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UPDATED: Labor union picket at Kennametal demanding fair contract, negotiations

  • Members of United Electrical, Radio and Machine Workers of American Local 274 and their supporters picket outside Kennametal in Greenfield on Thursday. Recorder Staff/Paul Franz

  • Members of United Electrical, Radio and Machine Workers of American Local 274 and their supporters picket outside Kennametal in Greenfield on Thursday. Recorder Staff/Paul Franz

  • Members of United Electrical, Radio and Machine Workers of American Local 274 and their supporters picket outside Kennametal in Greenfield on Thursday. Recorder Staff/Paul Franz

  • Members of United Electrical, Radio and Machine Workers of American Local 274 and their supporters picket outside Kennametal in Greenfield on Thursday. Recorder Staff/Paul Franz—Paul Franz

  • United Electrical, Radio and Machine Workers of America, Local 274, rallied with other labor unions and community groups in front of the factory on Thursday afternoon. Recorder Staff/Aviva Luttrell



Recorder Staff
Thursday, May 11, 2017

GREENFIELD — The message from local labor union members to Kennametal Corp. on Thursday was clear — they want good wages, affordable health care and a fair contract — and they want it now.

United Electrical, Radio and Machine Workers of America, Local 274, rallied with other local labor unions and community groups outside of Kennametal’s factory on Sanderson Street Thursday afternoon to demand that the company engage in good faith negotiations and settle a fair contract with all due speed.

About 60 people participated in the picket, chanting and holding signs that read, “Equal benefits & equal wages,” “An injury to one is an injury to all,” and “Stop corporate greed,” among others. Attendees included members of the Massachusetts Nurses Association, which is currently in contract negotiations with Baystate Franklin Medical Center, Western Mass. Jobs with Justice, Franklin County Continuing the Political Revolution, and others.

Christina Sutter, spokeswoman for Kennametal, said the company respects the right of the union and its members to communicate their position regarding bargaining through informational picketing as long as it does not interfere with operations.

“Kennametal has bargained in good faith and negotiations are continuing. We remain hopeful that a new collective bargaining agreement will be reached soon,” she said.

Kennametal manufactures tools and industrial materials, and is based in Pittsburgh, Pa.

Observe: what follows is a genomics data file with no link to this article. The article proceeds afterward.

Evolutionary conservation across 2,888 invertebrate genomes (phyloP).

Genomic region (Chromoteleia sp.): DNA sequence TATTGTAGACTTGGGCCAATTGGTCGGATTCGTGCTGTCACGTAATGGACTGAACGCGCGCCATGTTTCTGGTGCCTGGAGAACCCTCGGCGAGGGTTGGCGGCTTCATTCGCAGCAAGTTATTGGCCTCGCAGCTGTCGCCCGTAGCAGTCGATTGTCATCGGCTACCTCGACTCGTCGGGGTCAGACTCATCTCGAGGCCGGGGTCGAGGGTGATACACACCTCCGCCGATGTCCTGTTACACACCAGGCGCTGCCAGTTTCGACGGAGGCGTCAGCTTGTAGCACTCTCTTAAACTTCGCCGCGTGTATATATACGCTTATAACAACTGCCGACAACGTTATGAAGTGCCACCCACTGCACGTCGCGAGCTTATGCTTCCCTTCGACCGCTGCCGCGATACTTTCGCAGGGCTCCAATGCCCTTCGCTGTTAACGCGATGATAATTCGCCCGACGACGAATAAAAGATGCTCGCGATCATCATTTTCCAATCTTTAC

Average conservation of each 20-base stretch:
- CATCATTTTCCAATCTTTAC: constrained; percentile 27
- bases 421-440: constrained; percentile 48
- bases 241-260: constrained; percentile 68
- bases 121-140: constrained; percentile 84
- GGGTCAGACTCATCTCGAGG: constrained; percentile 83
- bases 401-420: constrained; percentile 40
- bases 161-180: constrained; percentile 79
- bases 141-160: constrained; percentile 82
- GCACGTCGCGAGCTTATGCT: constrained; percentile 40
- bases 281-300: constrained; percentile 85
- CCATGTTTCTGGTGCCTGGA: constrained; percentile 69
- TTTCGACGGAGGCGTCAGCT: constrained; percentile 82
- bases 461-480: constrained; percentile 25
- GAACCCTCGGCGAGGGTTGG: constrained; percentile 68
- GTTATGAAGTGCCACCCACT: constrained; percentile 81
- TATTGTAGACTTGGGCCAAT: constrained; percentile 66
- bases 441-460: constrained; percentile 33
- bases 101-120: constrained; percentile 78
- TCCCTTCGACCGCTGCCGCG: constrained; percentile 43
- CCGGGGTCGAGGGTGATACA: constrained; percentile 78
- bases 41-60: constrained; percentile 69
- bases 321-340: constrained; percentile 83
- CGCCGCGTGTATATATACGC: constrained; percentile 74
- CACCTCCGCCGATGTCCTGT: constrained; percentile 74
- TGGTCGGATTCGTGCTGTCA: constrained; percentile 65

Chad McGinnis, international representative for EU 274, said the union has filed an Unfair Labor Practice complaint alleging that Kennametal failed to engage in good faith negotiations. He said the company’s last offer failed to address many of the union’s key concerns, demanded concessions from the union, included steep health insurance premium hikes and did not offer adequate wage increases.

“Taking on a fight like this is how we get benefits, how we get health care, how we get on-the-job safety, how we get the things that so many people out there take for granted every single day,” said state Rep. Paul Mark, who participated in the picket. “In this political climate, in the world today where we’re talking about losing health care all around the country, I applaud you, I applaud this union for being willing to stand strong.”

Thursday’s rally was the sixth time the union has picketed Kennametal.

“It has had an impact so far and we’re hoping that this sends a real message to the corporation that they need to engage in good faith bargaining with us and negotiate a contract in good faith,” McGinnis said.

He said the company’s 74 workers that are represented by the union have made substantial sacrifices over the past few years, and deserve fair compensation.

In 2010, he said workers got pushed into a contract they didn’t want, which included a two-tiered system that pays new hires less than other employees and gives them one sick day per year and different vacation schedules.

David Deskavich, who has worked at Kennametal or its predecessor companies for 39 years, said he hasn’t received a raise in eight years.

“The cost of living goes up and it’s pretty sad. We just want a fair wage increase and we’re not asking a lot,” he said.

McGinnis said the union also found that Kennametal’s new CEO Ronald DeFeo, who was hired last year, was awarded a compensation package that, between salary, bonuses and stocks, was worth up to $5,550,000 as reported by the company in an SEC filing.

He added that the quality of workers’ contracts have wide-reaching effects throughout the entire community.

“The union workers here have a key place in driving the Greenfield economy,” he said. The wages we make support local businesses, the benefits we make support local health care.”